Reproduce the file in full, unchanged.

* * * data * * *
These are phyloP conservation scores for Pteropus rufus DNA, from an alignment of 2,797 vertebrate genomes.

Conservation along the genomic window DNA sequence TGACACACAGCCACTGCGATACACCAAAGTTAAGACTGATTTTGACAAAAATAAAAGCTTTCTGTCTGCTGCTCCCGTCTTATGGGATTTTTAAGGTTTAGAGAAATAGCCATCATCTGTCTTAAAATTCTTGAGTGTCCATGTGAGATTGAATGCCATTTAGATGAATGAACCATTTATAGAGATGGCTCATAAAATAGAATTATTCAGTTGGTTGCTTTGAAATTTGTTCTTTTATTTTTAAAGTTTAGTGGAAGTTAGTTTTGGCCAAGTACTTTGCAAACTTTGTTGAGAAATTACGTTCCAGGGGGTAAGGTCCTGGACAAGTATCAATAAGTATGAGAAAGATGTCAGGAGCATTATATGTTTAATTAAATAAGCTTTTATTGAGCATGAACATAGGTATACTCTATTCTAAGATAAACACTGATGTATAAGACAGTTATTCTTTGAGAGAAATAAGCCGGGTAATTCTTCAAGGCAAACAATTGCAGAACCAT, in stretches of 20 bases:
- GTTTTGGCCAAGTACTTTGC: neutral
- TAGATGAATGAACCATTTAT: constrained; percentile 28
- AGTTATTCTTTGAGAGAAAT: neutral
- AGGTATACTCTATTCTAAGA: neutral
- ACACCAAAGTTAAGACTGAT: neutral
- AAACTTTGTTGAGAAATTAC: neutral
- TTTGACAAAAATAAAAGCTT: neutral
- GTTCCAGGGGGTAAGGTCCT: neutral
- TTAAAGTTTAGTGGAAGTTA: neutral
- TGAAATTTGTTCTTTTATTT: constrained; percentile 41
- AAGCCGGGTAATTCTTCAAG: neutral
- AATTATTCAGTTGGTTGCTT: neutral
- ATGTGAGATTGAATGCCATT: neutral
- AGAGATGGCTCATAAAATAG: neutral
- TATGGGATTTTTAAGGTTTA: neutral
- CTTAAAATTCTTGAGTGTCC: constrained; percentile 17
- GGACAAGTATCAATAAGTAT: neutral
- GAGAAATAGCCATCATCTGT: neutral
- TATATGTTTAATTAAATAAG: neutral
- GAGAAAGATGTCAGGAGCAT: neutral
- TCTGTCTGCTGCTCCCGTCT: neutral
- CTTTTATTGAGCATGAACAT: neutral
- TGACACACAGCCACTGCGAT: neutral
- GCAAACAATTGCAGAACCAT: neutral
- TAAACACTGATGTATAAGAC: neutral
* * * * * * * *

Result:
These are phyloP conservation scores for Pteropus rufus DNA, from an alignment of 2,797 vertebrate genomes.

Conservation along the genomic window DNA sequence TGACACACAGCCACTGCGATACACCAAAGTTAAGACTGATTTTGACAAAAATAAAAGCTTTCTGTCTGCTGCTCCCGTCTTATGGGATTTTTAAGGTTTAGAGAAATAGCCATCATCTGTCTTAAAATTCTTGAGTGTCCATGTGAGATTGAATGCCATTTAGATGAATGAACCATTTATAGAGATGGCTCATAAAATAGAATTATTCAGTTGGTTGCTTTGAAATTTGTTCTTTTATTTTTAAAGTTTAGTGGAAGTTAGTTTTGGCCAAGTACTTTGCAAACTTTGTTGAGAAATTACGTTCCAGGGGGTAAGGTCCTGGACAAGTATCAATAAGTATGAGAAAGATGTCAGGAGCATTATATGTTTAATTAAATAAGCTTTTATTGAGCATGAACATAGGTATACTCTATTCTAAGATAAACACTGATGTATAAGACAGTTATTCTTTGAGAGAAATAAGCCGGGTAATTCTTCAAGGCAAACAATTGCAGAACCAT, in stretches of 20 bases:
- GTTTTGGCCAAGTACTTTGC: neutral
- TAGATGAATGAACCATTTAT: constrained; percentile 28
- AGTTATTCTTTGAGAGAAAT: neutral
- AGGTATACTCTATTCTAAGA: neutral
- ACACCAAAGTTAAGACTGAT: neutral
- AAACTTTGTTGAGAAATTAC: neutral
- TTTGACAAAAATAAAAGCTT: neutral
- GTTCCAGGGGGTAAGGTCCT: neutral
- TTAAAGTTTAGTGGAAGTTA: neutral
- TGAAATTTGTTCTTTTATTT: constrained; percentile 41
- AAGCCGGGTAATTCTTCAAG: neutral
- AATTATTCAGTTGGTTGCTT: neutral
- ATGTGAGATTGAATGCCATT: neutral
- AGAGATGGCTCATAAAATAG: neutral
- TATGGGATTTTTAAGGTTTA: neutral
- CTTAAAATTCTTGAGTGTCC: constrained; percentile 17
- GGACAAGTATCAATAAGTAT: neutral
- GAGAAATAGCCATCATCTGT: neutral
- TATATGTTTAATTAAATAAG: neutral
- GAGAAAGATGTCAGGAGCAT: neutral
- TCTGTCTGCTGCTCCCGTCT: neutral
- CTTTTATTGAGCATGAACAT: neutral
- TGACACACAGCCACTGCGAT: neutral
- GCAAACAATTGCAGAACCAT: neutral
- TAAACACTGATGTATAAGAC: neutral